In FOCUS March 2013, Antonio Addis discusses the inadequacies of information and communication in pharmacovigilance and also challenges us, ‘Do try and find someone asserting that information in pharmacovigilance is useless’. In FOCUS July 2013, Richard Smith talks about peoples’ perception of drug safety and ends, ‘My conclusion is that Britain—like most countries—is awash with drugs, and that although Britons are well aware that some drugs can be dangerous they are generally hazy on the ratio of benefits to risks. This means that many people may be exposing themselves to the dangers of drugs when they can expect little or no benefit’.
These two eminent and thoughtful people are politely telling us that, if we have not failed, we are certainly not doing well in our communication! And I agree with them, but the question is, ‘Why?’ and, ‘What can we do better?’
We are overloaded by information, but paradoxically we often do not have enough. Every time we read something, particularly perhaps on the web, new questions are often raised because much is simple summary that all can understand. It disappoints us when we can’t explore further.
Pharmacovigilance poses basic challenges in communication management. Adverse effects from medicines are relatively rare from most individual medicines. The majority of users of frequently used medicines take them and get better without problems (often the underlying disease is self-limiting anyway!). This reinforces the concept by the public that medicines are safe – that is until they read the formidable product information with the listings of all possible adverse effects. The result of this situation can only be a dichotomous and confused general view about medicines. That is If they read and understand the product information at all!
The situation is worsened by the nature of post-marketing information on harm. the first tentative signals right through to the availability of pharmacoepidemiological analyses of the more extensive date, various levels of causal doubt exist about even serious adverse effects. This is a problem of the rarity of adverse effects due to medicines versus the background rates of the same conditions caused by other disease processes. Doubt, and the corresponding concept probability, is very difficult to communicate. To complicate the matter further probability is used by epidemiologists interchangeably with risk, but for many, risk also includes the degree of seriousness of an outcome. There are striking differences in the meaning of probability descriptions, e.g. ‘rare’ or ‘frequent’ in mathematical terms: in one group study ‘rare’ ranged from 1:100 to 1:10 000! Moreover, all of us respond to risk differently, our perceptions based on our general nature and background experience: this includes both health professionals and their patients.
As Antonio Addis points out, our pharmacovigilance information does improve all the time. Nevertheless, there is still a huge mismatch in the money and effort in finding out about the effectiveness and risk of medicines used in day-to-day clinical practice and making sure that the people who need the information get it, understand it and use it. True communication (as opposed to information) requires a dialogue between the person/ organisation giving any message and the recipient(s). In a conversation between two people this is often, but by no means always, a natural process. It is our common experience that we can quickly tell if someone has heard what we say and quite often we find out if they have understood and even acted on what we say in an appropriate fashion.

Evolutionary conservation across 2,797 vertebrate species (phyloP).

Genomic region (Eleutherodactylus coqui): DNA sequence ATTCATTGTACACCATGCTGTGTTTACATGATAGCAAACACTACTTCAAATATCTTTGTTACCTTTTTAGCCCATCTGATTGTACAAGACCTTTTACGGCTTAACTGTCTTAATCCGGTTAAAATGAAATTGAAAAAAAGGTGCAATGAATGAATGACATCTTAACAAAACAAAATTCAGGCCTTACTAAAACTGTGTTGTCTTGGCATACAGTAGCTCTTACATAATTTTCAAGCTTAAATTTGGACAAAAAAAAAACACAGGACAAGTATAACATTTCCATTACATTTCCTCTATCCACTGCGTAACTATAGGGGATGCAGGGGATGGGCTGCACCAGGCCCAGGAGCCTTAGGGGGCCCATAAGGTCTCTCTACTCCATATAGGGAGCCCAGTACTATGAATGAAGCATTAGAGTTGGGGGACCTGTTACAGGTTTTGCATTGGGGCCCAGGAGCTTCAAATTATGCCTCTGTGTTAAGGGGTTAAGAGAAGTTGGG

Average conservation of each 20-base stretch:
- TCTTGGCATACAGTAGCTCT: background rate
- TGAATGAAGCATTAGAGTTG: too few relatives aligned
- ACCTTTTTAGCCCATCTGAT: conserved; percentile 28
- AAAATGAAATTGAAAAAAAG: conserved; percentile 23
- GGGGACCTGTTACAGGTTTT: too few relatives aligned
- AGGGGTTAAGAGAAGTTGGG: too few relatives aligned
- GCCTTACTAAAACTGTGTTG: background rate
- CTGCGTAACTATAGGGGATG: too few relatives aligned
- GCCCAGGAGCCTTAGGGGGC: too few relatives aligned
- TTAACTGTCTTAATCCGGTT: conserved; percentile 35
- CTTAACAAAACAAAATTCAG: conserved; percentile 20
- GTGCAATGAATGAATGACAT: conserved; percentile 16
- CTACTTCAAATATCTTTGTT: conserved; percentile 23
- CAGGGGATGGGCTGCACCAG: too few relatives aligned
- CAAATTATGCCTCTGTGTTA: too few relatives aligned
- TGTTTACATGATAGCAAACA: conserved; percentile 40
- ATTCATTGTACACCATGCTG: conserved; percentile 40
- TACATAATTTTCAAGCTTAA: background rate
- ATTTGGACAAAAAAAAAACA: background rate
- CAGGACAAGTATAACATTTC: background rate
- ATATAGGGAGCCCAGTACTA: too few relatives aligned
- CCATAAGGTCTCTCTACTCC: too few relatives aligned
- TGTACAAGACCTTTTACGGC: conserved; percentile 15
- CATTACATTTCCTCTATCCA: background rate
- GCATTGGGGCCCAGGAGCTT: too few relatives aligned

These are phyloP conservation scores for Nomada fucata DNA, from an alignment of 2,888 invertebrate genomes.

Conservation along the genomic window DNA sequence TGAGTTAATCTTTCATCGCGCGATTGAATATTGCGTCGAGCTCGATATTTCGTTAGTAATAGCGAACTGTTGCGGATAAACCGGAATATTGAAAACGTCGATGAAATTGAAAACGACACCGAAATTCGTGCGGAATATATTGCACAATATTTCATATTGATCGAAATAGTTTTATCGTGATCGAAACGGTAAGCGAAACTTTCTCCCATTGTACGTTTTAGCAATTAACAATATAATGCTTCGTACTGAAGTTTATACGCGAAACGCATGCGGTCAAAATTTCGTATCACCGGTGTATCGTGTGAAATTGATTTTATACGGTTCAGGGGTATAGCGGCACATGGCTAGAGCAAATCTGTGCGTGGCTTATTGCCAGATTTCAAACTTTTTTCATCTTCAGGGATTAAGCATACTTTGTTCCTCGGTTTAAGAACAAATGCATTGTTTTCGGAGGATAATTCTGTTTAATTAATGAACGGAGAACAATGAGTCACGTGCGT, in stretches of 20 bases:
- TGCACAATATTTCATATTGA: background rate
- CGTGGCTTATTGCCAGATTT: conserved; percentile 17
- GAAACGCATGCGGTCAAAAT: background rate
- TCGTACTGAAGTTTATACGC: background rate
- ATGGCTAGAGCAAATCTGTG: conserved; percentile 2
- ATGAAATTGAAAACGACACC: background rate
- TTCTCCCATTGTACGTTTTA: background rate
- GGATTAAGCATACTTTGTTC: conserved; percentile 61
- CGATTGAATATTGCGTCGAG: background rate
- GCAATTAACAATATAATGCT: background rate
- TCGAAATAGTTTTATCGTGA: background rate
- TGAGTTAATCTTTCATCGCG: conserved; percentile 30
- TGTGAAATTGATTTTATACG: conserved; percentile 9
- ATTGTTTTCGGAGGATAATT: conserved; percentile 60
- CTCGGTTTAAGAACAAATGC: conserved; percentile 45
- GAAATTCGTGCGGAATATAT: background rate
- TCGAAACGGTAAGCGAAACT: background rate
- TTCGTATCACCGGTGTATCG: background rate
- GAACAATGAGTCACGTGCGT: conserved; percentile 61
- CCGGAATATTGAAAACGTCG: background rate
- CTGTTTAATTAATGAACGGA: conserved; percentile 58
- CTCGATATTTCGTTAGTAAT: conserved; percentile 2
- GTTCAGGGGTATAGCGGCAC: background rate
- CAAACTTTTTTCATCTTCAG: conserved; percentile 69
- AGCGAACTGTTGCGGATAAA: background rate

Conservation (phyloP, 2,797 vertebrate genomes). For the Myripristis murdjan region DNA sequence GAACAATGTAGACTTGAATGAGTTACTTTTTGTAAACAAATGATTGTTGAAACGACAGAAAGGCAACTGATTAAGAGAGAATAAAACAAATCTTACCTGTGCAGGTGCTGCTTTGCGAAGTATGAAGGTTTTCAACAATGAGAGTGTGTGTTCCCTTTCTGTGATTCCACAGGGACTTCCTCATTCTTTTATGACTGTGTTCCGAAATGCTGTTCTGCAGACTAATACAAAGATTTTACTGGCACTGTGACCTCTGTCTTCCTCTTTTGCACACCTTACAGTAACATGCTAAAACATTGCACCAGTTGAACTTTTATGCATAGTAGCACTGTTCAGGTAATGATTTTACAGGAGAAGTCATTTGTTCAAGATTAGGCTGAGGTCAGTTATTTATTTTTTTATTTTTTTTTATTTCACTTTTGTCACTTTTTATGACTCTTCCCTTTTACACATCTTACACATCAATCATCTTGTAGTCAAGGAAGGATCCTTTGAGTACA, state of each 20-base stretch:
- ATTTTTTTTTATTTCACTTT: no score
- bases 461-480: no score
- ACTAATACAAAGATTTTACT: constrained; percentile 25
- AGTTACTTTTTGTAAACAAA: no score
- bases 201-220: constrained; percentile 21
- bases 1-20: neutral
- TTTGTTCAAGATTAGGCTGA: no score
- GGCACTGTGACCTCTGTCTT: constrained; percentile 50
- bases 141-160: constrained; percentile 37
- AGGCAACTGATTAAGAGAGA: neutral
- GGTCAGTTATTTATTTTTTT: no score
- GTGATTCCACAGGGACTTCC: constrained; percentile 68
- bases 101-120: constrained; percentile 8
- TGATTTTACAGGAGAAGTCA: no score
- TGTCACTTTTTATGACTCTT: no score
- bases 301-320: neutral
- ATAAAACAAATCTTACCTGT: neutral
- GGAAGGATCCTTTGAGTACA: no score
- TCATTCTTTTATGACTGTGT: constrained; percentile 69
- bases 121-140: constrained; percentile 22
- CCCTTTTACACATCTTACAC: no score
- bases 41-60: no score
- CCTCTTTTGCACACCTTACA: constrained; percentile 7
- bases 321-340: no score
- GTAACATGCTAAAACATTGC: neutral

To test the success of a dialogue between an organisation and populations, the sender of the message must go out actively and find out by survey if the message has been heard. The organisation must find by survey if the message has been understood (if not, why not) and find out whether it has changed behaviour either by a population study or by monitoring key success factors. Richard Smith tells us we have not done well overall, but the real issue is that there are relatively few medicines where there is a total evaluation of the success or otherwise of communication based on outcomes. This is done with some medicines: it should be done with all.
I mention ‘end users’ in the last paragraph. Who are the end users? Most information about medicines has, in the past, been directed to health professionals as ‘learned intermediaries’. It was assumed they had knowledge and hopefully wisdom to interpret complex science for the individual patient’s situation. This situation has changed radically and rapidly over a couple of decades. More and more people get information from the internet, and what a confusing mixture of good and bad that is. We cannot truly check the credentials of the provider or have them take responsibility for misleading or missing information. My own trawls through the web have shown great differences in the level of information provided and much that is contradictory.
We have two ‘end users’. Health professionals need technical information for use in their professional practice; the public is a much, much more diverse group in their needs. The internet provides very complex information as well as summarised more basic medication guidelines. Health professionals should understand nearly all the information they can find; the public – who knows? What we are fairly sure of is that the personal dialogue between health professionals and their patients has become richer perhaps and certainly more complex. I must also say that more complex dialogue is usually more time consuming and therefore, in a professional situation, more expensive.